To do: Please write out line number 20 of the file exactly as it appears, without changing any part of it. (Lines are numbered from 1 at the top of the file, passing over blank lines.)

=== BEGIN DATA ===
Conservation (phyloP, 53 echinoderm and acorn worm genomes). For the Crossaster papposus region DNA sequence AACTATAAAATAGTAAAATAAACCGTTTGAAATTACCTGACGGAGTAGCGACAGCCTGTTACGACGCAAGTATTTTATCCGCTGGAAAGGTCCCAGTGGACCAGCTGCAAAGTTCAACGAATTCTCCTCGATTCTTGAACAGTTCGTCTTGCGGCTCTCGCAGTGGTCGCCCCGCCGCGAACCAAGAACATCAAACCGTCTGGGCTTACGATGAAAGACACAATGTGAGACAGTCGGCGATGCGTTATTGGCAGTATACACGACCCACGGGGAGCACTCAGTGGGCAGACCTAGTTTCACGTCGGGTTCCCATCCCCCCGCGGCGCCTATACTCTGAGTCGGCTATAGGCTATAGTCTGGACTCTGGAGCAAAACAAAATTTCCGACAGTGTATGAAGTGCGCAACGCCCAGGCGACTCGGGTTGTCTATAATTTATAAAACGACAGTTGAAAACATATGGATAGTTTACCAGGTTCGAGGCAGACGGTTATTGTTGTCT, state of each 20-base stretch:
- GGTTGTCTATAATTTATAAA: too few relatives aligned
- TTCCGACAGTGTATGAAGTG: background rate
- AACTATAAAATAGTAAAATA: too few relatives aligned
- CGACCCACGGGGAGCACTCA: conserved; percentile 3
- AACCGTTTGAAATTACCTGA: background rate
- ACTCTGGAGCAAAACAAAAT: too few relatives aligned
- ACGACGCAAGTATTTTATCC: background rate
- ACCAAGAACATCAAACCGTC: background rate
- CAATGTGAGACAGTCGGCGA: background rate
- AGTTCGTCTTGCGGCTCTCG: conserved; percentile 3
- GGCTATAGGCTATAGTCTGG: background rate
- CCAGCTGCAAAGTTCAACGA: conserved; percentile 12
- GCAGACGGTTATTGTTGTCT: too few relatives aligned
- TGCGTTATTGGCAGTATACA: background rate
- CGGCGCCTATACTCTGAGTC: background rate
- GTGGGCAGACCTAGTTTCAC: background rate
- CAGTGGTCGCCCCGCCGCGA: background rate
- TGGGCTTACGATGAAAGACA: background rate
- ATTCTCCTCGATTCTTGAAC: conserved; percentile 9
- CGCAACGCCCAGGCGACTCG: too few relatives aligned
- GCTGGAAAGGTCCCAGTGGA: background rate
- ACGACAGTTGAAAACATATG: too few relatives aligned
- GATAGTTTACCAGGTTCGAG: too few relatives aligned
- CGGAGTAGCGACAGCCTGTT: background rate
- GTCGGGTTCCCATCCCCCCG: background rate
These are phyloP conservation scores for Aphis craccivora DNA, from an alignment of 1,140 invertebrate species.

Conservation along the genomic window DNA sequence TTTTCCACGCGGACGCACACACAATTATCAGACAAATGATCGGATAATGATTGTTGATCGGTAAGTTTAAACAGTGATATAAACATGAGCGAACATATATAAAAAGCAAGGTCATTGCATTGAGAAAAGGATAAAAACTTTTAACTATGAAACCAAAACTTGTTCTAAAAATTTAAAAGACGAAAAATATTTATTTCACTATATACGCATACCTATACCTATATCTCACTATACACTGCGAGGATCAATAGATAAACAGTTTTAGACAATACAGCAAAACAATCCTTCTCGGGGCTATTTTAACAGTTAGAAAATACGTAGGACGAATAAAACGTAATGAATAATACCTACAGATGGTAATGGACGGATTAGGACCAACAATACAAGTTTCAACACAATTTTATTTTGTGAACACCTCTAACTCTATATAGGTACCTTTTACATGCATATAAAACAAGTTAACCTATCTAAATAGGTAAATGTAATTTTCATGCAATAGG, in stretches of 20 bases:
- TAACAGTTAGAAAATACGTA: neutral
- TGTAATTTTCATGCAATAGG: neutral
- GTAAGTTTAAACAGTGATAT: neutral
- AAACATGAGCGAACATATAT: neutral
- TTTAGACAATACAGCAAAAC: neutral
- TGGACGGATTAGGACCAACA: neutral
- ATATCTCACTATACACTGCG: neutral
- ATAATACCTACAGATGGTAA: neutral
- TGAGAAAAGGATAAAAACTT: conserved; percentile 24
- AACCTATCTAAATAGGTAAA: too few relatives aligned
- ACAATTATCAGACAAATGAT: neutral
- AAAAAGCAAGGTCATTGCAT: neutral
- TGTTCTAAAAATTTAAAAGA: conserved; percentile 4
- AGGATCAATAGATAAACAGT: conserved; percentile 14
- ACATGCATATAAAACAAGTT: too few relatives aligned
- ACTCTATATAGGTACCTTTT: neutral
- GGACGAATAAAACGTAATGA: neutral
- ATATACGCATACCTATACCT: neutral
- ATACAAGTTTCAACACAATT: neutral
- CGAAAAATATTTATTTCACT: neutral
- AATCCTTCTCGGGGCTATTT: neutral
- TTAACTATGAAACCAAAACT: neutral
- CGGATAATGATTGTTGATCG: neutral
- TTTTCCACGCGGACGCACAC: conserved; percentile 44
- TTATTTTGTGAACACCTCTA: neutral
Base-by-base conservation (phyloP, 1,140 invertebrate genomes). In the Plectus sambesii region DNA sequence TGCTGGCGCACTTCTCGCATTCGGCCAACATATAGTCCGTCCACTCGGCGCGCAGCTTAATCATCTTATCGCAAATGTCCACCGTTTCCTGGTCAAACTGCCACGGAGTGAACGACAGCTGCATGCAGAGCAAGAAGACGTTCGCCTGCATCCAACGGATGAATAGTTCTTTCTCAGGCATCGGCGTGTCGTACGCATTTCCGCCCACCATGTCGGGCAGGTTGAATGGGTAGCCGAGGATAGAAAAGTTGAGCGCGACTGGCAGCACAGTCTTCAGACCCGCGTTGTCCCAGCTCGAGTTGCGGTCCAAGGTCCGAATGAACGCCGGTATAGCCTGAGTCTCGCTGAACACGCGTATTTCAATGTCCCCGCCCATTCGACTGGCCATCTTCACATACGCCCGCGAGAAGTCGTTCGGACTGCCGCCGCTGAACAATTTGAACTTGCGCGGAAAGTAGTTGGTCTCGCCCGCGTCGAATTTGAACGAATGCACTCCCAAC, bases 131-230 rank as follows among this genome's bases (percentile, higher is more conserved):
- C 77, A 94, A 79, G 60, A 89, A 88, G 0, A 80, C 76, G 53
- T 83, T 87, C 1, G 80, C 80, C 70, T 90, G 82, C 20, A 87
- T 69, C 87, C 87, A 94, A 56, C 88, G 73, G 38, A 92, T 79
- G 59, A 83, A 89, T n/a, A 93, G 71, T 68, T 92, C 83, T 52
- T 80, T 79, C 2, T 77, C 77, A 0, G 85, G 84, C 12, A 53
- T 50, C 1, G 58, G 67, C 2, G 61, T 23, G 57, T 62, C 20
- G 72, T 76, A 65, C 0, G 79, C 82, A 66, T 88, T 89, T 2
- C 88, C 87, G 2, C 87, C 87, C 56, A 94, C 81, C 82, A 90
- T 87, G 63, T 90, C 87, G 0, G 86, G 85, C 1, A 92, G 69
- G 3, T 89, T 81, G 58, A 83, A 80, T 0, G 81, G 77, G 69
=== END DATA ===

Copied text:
- ATTCTCCTCGATTCTTGAAC: conserved; percentile 9